Unfortunately and with the notable exception of Vitis Rotundifolia (known by its colloquial name muscadine or “Scuppernong” grape) which flourished predominantly in the South, most varieties of native grapes settlers first encountered were not suitable to making tasty–or even potable–wine. To make even modest amounts of wine, it took many years and many attempts.

“The struggle to make wine in the New World yield wine such as the ones they were used to in Europe was begun by the first settlers, and continued for generations but ended in defeat repeatedly time,” writes award-winning culinary writer and professor of English Emeritus at Pomona College, Thomas Pinney. The venture to grow European grape varieties for winemaking was among the most frustrating and eagerly awaited endeavors in American history. It wasn’t until it was realized that only indigenous grape varieties could prevail against the prevalent diseases and the harsh conditions of North America did winemaking have chances in the eastern portion of the country.”

Pinney notes that American viticulture was not changed until California’s colonization in the mid-19th century. European grapes flourished in the mild climate of California and sparked an industry. He is able to attribute the successes of hybrid grapes, trial and error, and the expansion of winemaking beyond California to a wider range of issues.

“By the start of the 20th century the cultivation of grapes as well as the making of wines across the United States was a proven and vital economic activity” the author writes. “The hopes of the first settlers, after more than three centuries of trials defeat, trial, and renewed efforts, were at last realized.”

Wine Innovations for the 20th Century

The fermentation of wine is done with yeast. Until the mid-20th century, this process relied on naturally-occurring yeasts. The fermentations could be inconsistent and could result in spoilage due to their slow process.

In the 1950s and 1960s pure starter strains derived from the Mediterranean Saccharomyces cerevisiae species were developed. This was a major breakthrough in winemaking. Since that time commercial wine fermentations have been incorporating the use of these S. cerevisiae strains, and there are hundreds of commercially-favorable yeast starter cultures around the globe, which allows for the production of wine with a consistent quality.

Another game-changing–and controversial–innovation that had a huge impact on 20th-century winemaking was the introduction of screw-cap tops and synthetic corks. The bottle stoppers challenged traditional natural cork’s dominance that dates back to prehistoric Egyptian times.

Screw-top wine bottles first came into fashion in 1950s. They were associated with “value-oriented wine jugs” according to Allison Aubrey, a James Beard journalist for the BBC. The image of gallon-sized bottles and cheap wines with fruit flavors was hard to overcome. However, corks as a natural product aren’t the perfect product. Corks that were not correctly sealed might be leaking, dried out, and then crumble. Cork taint or cork taint are words that refer to wines that have been spoilt, regardless of whether it was sealed in a bottle.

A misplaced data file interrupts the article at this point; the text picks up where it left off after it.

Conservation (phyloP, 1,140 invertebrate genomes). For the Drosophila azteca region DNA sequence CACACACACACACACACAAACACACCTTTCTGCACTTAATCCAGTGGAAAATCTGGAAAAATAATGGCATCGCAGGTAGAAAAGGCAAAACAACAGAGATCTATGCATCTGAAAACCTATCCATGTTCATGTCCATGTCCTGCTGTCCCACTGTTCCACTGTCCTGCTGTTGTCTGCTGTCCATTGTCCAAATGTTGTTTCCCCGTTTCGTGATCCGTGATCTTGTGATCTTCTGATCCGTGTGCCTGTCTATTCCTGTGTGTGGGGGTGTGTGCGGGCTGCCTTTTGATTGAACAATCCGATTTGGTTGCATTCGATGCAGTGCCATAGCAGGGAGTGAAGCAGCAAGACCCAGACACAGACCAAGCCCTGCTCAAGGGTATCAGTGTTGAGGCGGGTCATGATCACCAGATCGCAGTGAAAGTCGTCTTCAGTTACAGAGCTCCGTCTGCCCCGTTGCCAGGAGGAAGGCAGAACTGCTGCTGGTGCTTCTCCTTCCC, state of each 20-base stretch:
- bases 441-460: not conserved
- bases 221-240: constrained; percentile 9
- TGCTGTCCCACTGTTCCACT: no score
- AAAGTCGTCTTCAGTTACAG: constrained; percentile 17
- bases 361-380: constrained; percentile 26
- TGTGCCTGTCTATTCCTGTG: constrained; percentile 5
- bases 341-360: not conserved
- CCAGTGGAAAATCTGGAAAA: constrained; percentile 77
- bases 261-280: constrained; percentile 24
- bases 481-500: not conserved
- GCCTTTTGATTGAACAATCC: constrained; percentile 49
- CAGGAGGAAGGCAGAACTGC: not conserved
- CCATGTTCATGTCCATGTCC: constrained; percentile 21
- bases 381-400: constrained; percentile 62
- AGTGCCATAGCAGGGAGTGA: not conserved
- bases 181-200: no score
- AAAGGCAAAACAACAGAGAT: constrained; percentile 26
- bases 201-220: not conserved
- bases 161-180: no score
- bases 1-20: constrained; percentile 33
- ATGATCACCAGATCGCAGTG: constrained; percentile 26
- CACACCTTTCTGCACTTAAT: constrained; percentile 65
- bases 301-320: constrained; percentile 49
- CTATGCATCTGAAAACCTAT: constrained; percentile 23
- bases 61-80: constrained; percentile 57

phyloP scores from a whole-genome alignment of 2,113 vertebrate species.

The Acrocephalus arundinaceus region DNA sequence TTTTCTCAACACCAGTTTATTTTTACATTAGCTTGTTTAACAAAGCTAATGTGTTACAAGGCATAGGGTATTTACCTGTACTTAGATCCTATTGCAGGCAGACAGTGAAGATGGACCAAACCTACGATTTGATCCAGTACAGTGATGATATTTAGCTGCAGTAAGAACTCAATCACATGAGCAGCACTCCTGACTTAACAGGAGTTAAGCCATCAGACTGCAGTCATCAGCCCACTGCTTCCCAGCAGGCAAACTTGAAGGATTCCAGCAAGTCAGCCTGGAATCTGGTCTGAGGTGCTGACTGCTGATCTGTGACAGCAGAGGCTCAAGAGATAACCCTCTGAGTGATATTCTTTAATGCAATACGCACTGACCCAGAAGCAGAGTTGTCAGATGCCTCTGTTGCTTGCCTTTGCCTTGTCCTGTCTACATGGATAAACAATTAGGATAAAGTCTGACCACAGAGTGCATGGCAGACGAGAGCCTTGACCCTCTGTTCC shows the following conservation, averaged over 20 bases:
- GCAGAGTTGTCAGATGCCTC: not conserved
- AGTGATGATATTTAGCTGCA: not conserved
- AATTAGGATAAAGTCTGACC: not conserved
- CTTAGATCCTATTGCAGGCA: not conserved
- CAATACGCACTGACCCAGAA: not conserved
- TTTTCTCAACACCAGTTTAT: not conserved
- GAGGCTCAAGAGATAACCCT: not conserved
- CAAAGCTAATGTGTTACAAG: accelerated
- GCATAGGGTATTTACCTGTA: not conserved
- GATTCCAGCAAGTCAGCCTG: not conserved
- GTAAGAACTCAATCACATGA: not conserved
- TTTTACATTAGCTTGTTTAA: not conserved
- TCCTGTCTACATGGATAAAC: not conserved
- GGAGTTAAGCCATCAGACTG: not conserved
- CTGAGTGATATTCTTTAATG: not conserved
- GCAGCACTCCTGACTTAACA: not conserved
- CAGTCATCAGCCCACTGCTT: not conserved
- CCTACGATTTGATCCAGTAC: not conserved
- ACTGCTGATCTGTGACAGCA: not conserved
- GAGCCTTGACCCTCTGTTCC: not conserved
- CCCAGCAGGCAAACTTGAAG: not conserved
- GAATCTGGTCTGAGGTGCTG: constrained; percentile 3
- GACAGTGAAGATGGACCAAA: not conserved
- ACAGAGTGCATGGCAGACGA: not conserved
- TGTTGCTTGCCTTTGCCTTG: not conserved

Australia one of the top wine-producing countries around the world, began to rethink the cork in the late 1980s. Synthetic corks and new screw-top technologies helped to improve the quality of the market for wine. While some oenophiles will not accept anything else than cork, the majority of wine lovers are now embracing the newer technology. Bagged and boxed wine, along with recent advancements are becoming more popular also.

Fast facts: 21st Century U.S. Wine Statistics

In February of 2019, there were 10,043 wineries operating in the United States.
California is the state with the most production per state, with 4,425 wineries. The next state is Washington (776), Oregon (773), New York (396), Texas (333) and Virginia (280).
The proportion of Americans who drink wine is 40 percent. This amounts to 240,000,000 people.
U.S. wine drinkers by gender: 56% male, 44% female
U.S. wine drinkers by age group age group: Aged (age 73)+ 5 percent; Baby Boomers (54-62) and 34 percent; GenX (42-53), 34 percent Gen. X (19 percent to 19%) GenX (19% to 19%); Gen X (19% to 19%); (22-41) and 36 percent; I-Generation (21-24), 6 percent
Consumption of wine per person: 11. liters/person each year or 2.94 Gallons

21st-Century Wine Technology

One of the most interesting developments in 21st Century winemaking is a technique called micro-oxygenation (known as “mox”) which reduces certain risks that come with the aging of red wines by traditional methods that require red wines are stored in cork-sealed bottles.

Cork’s tiny pores let enough oxygen in the wine’s aging process. The process “softens” the tannins in the wine which allows the wine’s distinct flavor profile develop, usually over a long period of time. Mox mimics natural aging through gradually adding oxygen to the wine while it is being produced. The resulting wines are generally more stable, smoother and contain fewer unpleasant and unpleasant notes.

DNA sequencing, another recent trend, has allowed researchers to track the expansion of S. cerevisiae within commercial wines over the last 50 years, comparing and contrasting different geographical regions as well as, according to research this could result in improved wines in the future.